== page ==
Fondly, Pennsylvania is a joint blog of HSP's archives, conservation, and digitization departments. Here you will find posts on our latest projects and newest discoveries, as well as how we care for, describe, and preserve our collections. Whether you are doing research or just curious to know more about the behind-the-scenes work that goes on at HSP, please read, explore, and join the conversation!
Philadelphia is a city of firsts, including both the first brick house and pianoforte built in the United States, as well as the first published treatise against slavery. So it shouldn't surprise anyone that Philadelphia was also home to the first chartered, national bank. The Bank of North America was initially founded by the Second Continental Congress in 1781 to help fund the expensive Revolutionary War, which was badly in need of money and supplies.
The Balch Ethnic Images in Advertising collection is intriguing if not problematic. It raises questions of definition, the transient nature of advertisements, and the nature of advertising in general. Much like Scarlet O’Hara— seen at right in what is perhaps the classiest Schlitz advertisement known to man— its existence depends on the kindness of strangers. First someone--in this case The Balch Institute for Ethnic Studies--made the conscious decision to artificially create the collection.
Welcome to the second installment of transcripts from the George F. Parry Civil War diaries (Parry family volumes, Collection 3694). In the event that you're just joining in, or have perhaps forgotten what this is about, HSP recently acquired the diaries of Bucks County resident and Civil War veterinary surgeon George F. Parry. In that collection are three diaries he kept during the Civil War, 1863-1865, when he served with the 7th Pennsylvania Cavalry.
I'm posting this entry on behalf of my intern, Ethan Fried, who performed extensive amounts of research and writing for the Preserving American Freedom digital history project, funded by Bank of America. For this project, Ethan described and annotated 50 documents that help trace the evolution of American liberties and composed biographies of related people and organizations. Ethan is a recent graduate of Pennsylvania State University and holds degrees in History and Secondary Education.
In November the Conservation Department at HSP started its latest grant project; conserving the Bank of North America Collection.Generously funded by Wells Fargo, this project will focus on repairing approximately 650 volumes, 400 graphics, and several boxes of loose manuscripts. Over the next three years conservation staff will be reparing and stabilizing ledgers, minute books, account books, stock certificates, and currency of the first bank in the United States. The collection is also being processed and we look forward to a new finding aid to help research within the collection.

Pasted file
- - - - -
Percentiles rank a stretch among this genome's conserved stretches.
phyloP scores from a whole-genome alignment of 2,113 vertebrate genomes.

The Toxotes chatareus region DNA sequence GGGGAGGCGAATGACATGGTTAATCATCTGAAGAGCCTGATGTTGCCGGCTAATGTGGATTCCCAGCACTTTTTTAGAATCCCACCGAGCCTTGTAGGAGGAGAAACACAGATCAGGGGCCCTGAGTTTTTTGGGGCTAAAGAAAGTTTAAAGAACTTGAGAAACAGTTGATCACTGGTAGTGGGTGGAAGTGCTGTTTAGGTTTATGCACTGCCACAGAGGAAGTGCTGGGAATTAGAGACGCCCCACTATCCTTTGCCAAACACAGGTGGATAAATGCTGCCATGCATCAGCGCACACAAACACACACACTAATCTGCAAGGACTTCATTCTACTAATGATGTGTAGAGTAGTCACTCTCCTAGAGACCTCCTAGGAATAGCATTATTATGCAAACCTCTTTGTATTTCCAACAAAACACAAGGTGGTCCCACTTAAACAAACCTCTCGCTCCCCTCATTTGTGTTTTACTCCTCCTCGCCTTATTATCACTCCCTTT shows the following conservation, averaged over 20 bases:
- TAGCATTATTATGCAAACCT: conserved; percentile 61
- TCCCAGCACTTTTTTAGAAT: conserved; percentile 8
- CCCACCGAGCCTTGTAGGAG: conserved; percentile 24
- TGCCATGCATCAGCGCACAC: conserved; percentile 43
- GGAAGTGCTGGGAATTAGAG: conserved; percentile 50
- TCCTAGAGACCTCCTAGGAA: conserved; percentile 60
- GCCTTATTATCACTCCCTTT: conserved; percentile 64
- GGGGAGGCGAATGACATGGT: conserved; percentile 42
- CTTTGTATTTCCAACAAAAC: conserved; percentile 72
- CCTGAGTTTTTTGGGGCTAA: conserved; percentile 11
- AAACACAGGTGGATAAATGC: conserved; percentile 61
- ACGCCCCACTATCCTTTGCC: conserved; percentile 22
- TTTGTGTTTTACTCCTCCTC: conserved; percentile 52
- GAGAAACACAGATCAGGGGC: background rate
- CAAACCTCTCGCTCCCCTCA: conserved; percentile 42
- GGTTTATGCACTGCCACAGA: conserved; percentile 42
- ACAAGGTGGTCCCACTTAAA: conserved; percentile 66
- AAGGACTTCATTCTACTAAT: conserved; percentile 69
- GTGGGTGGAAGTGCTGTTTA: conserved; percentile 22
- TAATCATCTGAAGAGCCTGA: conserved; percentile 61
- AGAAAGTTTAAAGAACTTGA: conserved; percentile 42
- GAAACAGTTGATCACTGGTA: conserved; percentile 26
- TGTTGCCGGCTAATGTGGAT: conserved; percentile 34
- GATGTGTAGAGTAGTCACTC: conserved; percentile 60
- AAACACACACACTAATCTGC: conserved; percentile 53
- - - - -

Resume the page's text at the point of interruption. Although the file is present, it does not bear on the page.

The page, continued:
I joined the Historical Society of Pennsylvania as an intern in September 2012 to work on the Preserving American Freedom project. The project aims to transcribe, digitize, and annotate fifty notable documents from HSP’s collections and turn them into an online exhibit. In my short time here, I have researched and written about more than twenty of these items along with Ethan Fried, another intern. At this point in the project, we are finished with annotations and descriptions of every document, as well as most of the biographies of people and organizations who appear in the documents.
With over 1,000 photographs, there was a wealth of topics that interested me as I digitized the Leonard Covello collection over the course of my internship. Leonard Covello (1887-1982) was an Italian immigrant who established and served as principal of the Benjamin Franklin High School in New York City. He is well known for his community centered school philosophy and his activism among the East Harlem neighborhood, especially with Italian and Puerto Rican immigrant groups.
If you've been keeping up with recent HSP news, you've probably seen a press release documenting records of the Parry family that we recently acquired. These two wonderful collections, one the George F. Parry family volumes (Collection 3694) and the other of Susan Parry volumes (Collection 3695), contain interesting and in-depths glimpses into the history of medicine and veterinarian medicine in Pennsylvania during the 1800s.
January 1, 2013, marked the 150th Anniversary of Lincoln's final Emancipation Proclamation, and a special issue of the Pennsylvania Magazine of History and Biography, of which I am proud to be the Assistant Editor, commemorates this transformative moment in American history. Yet it is not just because I've spent the last few months editing the latest scholarship on emancipation that freedom has been on my mind.
This Saturday, January 12th, a new Miss America will be crowned amidst the glitz and glamour of the Las Vegas strip, a far cry from the pageant's humble origins on the Atlantic City boardwalk. Thankfully, for those who yearn for the days when bathing beauties roamed the Jersey shore, you can travel back in time with these historic images recently added to HSP's Digital Library.